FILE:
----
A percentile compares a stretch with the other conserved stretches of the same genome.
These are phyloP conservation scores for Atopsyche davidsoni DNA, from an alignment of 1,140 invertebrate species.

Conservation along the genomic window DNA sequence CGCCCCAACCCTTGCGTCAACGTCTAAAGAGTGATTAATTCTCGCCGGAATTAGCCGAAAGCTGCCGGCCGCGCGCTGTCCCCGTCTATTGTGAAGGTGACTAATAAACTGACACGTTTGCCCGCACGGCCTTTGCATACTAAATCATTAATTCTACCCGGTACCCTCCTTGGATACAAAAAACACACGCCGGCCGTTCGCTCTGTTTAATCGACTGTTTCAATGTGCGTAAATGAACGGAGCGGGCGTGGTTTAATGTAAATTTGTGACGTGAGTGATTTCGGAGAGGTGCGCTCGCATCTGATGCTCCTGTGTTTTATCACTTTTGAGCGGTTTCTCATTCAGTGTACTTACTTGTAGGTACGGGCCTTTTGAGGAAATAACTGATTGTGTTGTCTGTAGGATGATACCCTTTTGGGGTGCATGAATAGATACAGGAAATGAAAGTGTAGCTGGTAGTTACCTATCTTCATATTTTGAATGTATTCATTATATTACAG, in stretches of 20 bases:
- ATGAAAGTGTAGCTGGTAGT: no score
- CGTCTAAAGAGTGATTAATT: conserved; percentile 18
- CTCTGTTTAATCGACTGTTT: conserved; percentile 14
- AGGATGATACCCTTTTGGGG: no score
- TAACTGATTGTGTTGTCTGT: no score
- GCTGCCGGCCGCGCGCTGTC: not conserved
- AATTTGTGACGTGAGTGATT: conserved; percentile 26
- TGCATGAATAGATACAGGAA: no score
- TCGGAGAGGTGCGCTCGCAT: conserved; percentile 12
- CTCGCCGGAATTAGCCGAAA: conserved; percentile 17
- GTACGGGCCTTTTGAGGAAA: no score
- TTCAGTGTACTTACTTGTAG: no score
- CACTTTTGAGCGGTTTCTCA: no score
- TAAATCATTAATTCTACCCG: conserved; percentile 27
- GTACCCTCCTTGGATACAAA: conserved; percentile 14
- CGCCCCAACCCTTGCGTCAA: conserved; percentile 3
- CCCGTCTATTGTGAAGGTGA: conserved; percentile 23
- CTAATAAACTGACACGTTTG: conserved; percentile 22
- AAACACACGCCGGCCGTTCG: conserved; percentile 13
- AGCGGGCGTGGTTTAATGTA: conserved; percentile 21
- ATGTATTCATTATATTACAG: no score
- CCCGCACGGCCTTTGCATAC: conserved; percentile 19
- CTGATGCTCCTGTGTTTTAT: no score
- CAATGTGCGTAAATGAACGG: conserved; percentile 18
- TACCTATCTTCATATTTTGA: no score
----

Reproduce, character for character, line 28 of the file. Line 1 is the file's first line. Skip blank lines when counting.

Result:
- TACCTATCTTCATATTTTGA: no score